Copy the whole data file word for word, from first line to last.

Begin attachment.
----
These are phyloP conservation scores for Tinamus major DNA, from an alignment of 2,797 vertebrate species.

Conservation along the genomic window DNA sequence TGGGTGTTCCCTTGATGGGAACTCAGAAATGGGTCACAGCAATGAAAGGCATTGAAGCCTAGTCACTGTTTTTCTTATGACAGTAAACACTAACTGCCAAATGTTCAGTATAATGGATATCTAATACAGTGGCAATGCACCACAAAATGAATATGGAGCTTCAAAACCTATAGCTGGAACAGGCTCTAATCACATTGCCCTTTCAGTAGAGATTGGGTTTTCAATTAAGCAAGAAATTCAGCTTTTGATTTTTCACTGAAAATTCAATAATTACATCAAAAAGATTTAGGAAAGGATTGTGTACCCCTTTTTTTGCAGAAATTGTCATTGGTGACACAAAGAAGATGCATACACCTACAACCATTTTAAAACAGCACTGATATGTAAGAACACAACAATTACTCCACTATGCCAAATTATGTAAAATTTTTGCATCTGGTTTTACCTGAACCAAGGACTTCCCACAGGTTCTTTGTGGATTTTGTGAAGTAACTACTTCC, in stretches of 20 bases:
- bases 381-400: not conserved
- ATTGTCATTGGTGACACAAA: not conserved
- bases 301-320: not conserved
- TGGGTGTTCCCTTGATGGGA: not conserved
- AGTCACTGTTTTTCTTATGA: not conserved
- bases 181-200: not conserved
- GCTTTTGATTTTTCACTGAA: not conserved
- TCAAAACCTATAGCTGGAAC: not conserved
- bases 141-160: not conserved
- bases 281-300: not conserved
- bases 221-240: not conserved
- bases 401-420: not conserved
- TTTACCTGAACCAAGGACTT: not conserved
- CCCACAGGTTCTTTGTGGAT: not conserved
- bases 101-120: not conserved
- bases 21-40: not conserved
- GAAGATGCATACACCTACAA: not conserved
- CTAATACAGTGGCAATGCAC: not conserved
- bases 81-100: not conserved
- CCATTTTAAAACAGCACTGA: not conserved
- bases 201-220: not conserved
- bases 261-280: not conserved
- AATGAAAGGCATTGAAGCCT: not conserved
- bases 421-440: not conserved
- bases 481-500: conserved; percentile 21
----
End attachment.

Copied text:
These are phyloP conservation scores for Tinamus major DNA, from an alignment of 2,797 vertebrate species.

Conservation along the genomic window DNA sequence TGGGTGTTCCCTTGATGGGAACTCAGAAATGGGTCACAGCAATGAAAGGCATTGAAGCCTAGTCACTGTTTTTCTTATGACAGTAAACACTAACTGCCAAATGTTCAGTATAATGGATATCTAATACAGTGGCAATGCACCACAAAATGAATATGGAGCTTCAAAACCTATAGCTGGAACAGGCTCTAATCACATTGCCCTTTCAGTAGAGATTGGGTTTTCAATTAAGCAAGAAATTCAGCTTTTGATTTTTCACTGAAAATTCAATAATTACATCAAAAAGATTTAGGAAAGGATTGTGTACCCCTTTTTTTGCAGAAATTGTCATTGGTGACACAAAGAAGATGCATACACCTACAACCATTTTAAAACAGCACTGATATGTAAGAACACAACAATTACTCCACTATGCCAAATTATGTAAAATTTTTGCATCTGGTTTTACCTGAACCAAGGACTTCCCACAGGTTCTTTGTGGATTTTGTGAAGTAACTACTTCC, in stretches of 20 bases:
- bases 381-400: not conserved
- ATTGTCATTGGTGACACAAA: not conserved
- bases 301-320: not conserved
- TGGGTGTTCCCTTGATGGGA: not conserved
- AGTCACTGTTTTTCTTATGA: not conserved
- bases 181-200: not conserved
- GCTTTTGATTTTTCACTGAA: not conserved
- TCAAAACCTATAGCTGGAAC: not conserved
- bases 141-160: not conserved
- bases 281-300: not conserved
- bases 221-240: not conserved
- bases 401-420: not conserved
- TTTACCTGAACCAAGGACTT: not conserved
- CCCACAGGTTCTTTGTGGAT: not conserved
- bases 101-120: not conserved
- bases 21-40: not conserved
- GAAGATGCATACACCTACAA: not conserved
- CTAATACAGTGGCAATGCAC: not conserved
- bases 81-100: not conserved
- CCATTTTAAAACAGCACTGA: not conserved
- bases 201-220: not conserved
- bases 261-280: not conserved
- AATGAAAGGCATTGAAGCCT: not conserved
- bases 421-440: not conserved
- bases 481-500: conserved; percentile 21